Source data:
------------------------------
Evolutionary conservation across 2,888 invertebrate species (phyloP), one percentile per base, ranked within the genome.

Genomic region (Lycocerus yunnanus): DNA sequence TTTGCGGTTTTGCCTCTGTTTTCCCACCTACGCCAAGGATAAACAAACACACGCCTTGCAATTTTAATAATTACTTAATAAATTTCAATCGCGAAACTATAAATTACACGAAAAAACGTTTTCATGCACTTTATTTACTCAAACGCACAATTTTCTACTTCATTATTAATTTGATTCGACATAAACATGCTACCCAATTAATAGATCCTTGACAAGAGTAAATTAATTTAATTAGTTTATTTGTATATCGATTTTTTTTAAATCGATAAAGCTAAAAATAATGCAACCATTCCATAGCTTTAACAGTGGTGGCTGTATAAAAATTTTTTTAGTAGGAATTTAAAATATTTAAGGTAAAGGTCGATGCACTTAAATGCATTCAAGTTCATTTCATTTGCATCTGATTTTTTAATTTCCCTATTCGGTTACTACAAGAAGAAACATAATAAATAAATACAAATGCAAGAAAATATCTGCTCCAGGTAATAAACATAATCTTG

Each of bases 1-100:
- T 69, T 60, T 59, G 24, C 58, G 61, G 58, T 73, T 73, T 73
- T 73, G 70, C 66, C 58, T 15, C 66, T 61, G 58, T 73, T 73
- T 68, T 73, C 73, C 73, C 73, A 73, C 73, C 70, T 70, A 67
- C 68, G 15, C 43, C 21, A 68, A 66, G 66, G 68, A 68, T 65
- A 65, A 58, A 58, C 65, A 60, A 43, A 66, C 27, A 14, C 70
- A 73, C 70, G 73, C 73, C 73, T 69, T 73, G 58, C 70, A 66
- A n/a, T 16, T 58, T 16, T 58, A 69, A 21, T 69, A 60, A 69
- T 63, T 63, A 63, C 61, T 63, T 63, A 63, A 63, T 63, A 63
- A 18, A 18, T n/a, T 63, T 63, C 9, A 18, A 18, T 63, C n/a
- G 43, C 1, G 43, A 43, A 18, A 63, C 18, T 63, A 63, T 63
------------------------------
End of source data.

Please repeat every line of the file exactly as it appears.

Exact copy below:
Evolutionary conservation across 2,888 invertebrate species (phyloP), one percentile per base, ranked within the genome.

Genomic region (Lycocerus yunnanus): DNA sequence TTTGCGGTTTTGCCTCTGTTTTCCCACCTACGCCAAGGATAAACAAACACACGCCTTGCAATTTTAATAATTACTTAATAAATTTCAATCGCGAAACTATAAATTACACGAAAAAACGTTTTCATGCACTTTATTTACTCAAACGCACAATTTTCTACTTCATTATTAATTTGATTCGACATAAACATGCTACCCAATTAATAGATCCTTGACAAGAGTAAATTAATTTAATTAGTTTATTTGTATATCGATTTTTTTTAAATCGATAAAGCTAAAAATAATGCAACCATTCCATAGCTTTAACAGTGGTGGCTGTATAAAAATTTTTTTAGTAGGAATTTAAAATATTTAAGGTAAAGGTCGATGCACTTAAATGCATTCAAGTTCATTTCATTTGCATCTGATTTTTTAATTTCCCTATTCGGTTACTACAAGAAGAAACATAATAAATAAATACAAATGCAAGAAAATATCTGCTCCAGGTAATAAACATAATCTTG

Each of bases 1-100:
- T 69, T 60, T 59, G 24, C 58, G 61, G 58, T 73, T 73, T 73
- T 73, G 70, C 66, C 58, T 15, C 66, T 61, G 58, T 73, T 73
- T 68, T 73, C 73, C 73, C 73, A 73, C 73, C 70, T 70, A 67
- C 68, G 15, C 43, C 21, A 68, A 66, G 66, G 68, A 68, T 65
- A 65, A 58, A 58, C 65, A 60, A 43, A 66, C 27, A 14, C 70
- A 73, C 70, G 73, C 73, C 73, T 69, T 73, G 58, C 70, A 66
- A n/a, T 16, T 58, T 16, T 58, A 69, A 21, T 69, A 60, A 69
- T 63, T 63, A 63, C 61, T 63, T 63, A 63, A 63, T 63, A 63
- A 18, A 18, T n/a, T 63, T 63, C 9, A 18, A 18, T 63, C n/a
- G 43, C 1, G 43, A 43, A 18, A 63, C 18, T 63, A 63, T 63